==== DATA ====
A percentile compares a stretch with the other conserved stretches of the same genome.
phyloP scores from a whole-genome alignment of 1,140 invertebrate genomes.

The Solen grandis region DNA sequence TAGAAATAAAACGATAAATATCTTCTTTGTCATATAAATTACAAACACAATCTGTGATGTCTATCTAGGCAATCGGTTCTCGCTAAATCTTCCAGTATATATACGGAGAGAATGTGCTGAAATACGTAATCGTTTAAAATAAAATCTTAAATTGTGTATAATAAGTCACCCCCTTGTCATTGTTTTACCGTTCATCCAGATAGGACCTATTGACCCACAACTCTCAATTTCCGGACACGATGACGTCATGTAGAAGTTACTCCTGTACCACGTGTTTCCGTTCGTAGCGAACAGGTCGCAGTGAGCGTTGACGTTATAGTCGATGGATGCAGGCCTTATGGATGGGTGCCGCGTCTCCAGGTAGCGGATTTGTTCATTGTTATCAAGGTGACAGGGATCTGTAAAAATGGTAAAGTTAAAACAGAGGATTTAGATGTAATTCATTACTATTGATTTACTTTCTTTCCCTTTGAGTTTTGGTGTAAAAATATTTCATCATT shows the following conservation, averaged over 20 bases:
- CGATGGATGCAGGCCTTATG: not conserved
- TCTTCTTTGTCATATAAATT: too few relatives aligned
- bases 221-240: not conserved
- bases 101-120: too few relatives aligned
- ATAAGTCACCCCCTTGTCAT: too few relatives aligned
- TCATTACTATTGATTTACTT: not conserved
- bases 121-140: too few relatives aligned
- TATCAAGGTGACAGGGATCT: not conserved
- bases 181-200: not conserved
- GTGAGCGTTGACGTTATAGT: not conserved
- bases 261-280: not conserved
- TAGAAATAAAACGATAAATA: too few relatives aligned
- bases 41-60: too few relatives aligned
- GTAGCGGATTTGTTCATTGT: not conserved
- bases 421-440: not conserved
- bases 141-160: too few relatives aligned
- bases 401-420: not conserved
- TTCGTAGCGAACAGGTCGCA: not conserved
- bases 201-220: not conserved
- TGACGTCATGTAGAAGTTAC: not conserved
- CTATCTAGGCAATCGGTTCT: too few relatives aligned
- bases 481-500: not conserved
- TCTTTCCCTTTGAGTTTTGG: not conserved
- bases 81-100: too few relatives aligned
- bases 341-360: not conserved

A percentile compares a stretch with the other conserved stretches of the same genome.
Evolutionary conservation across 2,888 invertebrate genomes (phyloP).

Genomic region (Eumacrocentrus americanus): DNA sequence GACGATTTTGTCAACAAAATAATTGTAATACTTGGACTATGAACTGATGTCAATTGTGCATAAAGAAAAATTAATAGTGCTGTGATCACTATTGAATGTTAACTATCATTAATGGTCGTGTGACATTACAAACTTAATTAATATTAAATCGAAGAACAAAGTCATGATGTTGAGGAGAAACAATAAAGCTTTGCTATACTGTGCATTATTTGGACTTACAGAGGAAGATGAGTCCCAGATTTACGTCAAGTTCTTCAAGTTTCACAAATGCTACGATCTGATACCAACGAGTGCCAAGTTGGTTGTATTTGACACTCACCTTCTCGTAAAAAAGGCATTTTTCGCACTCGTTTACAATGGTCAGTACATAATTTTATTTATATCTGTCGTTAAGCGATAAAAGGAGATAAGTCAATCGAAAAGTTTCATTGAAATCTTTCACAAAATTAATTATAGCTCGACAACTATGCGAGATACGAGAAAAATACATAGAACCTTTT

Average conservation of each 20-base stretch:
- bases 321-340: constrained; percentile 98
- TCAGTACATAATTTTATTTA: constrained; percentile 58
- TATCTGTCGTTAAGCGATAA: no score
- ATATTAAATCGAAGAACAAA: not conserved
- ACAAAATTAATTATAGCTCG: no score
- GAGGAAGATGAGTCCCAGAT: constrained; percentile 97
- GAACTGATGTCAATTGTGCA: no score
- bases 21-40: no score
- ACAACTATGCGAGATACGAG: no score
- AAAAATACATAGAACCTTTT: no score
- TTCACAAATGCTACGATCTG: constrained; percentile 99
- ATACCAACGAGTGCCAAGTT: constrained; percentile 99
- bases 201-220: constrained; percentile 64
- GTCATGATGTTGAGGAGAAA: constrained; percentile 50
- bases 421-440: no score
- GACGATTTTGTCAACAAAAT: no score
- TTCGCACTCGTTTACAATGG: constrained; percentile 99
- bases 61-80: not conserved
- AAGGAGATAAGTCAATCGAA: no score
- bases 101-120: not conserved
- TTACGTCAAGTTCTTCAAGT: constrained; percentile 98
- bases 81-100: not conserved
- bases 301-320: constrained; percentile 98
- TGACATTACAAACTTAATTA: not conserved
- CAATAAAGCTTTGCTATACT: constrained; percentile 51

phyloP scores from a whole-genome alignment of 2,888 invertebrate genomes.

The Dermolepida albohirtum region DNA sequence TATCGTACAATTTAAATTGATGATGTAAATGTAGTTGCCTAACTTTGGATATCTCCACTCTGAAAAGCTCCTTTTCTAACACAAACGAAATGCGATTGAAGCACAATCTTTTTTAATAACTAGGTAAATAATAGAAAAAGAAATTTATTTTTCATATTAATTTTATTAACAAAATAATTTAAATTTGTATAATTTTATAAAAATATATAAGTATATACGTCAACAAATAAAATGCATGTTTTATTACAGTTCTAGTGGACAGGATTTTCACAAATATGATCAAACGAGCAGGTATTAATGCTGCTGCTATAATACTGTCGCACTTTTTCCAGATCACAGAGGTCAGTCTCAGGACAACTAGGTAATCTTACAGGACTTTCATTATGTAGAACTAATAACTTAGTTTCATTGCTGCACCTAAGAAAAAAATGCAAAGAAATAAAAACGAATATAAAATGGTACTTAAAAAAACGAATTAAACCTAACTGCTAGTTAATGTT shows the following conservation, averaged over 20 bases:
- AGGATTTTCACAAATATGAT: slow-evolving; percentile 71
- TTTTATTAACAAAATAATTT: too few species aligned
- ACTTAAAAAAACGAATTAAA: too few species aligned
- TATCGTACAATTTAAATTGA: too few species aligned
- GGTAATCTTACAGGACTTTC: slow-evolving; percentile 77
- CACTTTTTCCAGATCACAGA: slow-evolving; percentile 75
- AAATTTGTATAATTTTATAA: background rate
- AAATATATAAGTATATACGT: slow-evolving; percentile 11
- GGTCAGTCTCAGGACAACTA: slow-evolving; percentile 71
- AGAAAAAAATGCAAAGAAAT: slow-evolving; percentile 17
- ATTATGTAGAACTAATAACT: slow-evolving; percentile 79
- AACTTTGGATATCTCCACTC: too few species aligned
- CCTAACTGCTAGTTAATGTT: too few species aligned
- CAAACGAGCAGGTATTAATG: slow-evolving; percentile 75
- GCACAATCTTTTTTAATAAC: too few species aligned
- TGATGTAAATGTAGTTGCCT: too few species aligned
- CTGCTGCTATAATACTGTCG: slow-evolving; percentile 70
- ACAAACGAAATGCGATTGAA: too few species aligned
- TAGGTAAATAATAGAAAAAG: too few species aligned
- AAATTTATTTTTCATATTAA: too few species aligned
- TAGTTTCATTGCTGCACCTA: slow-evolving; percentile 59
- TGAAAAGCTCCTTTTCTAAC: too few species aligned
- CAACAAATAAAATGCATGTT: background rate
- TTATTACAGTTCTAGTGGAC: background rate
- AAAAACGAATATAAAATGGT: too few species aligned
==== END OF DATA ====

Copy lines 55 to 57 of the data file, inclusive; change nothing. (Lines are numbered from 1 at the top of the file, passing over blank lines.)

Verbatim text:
- bases 301-320: constrained; percentile 98
- TGACATTACAAACTTAATTA: not conserved
- CAATAAAGCTTTGCTATACT: constrained; percentile 51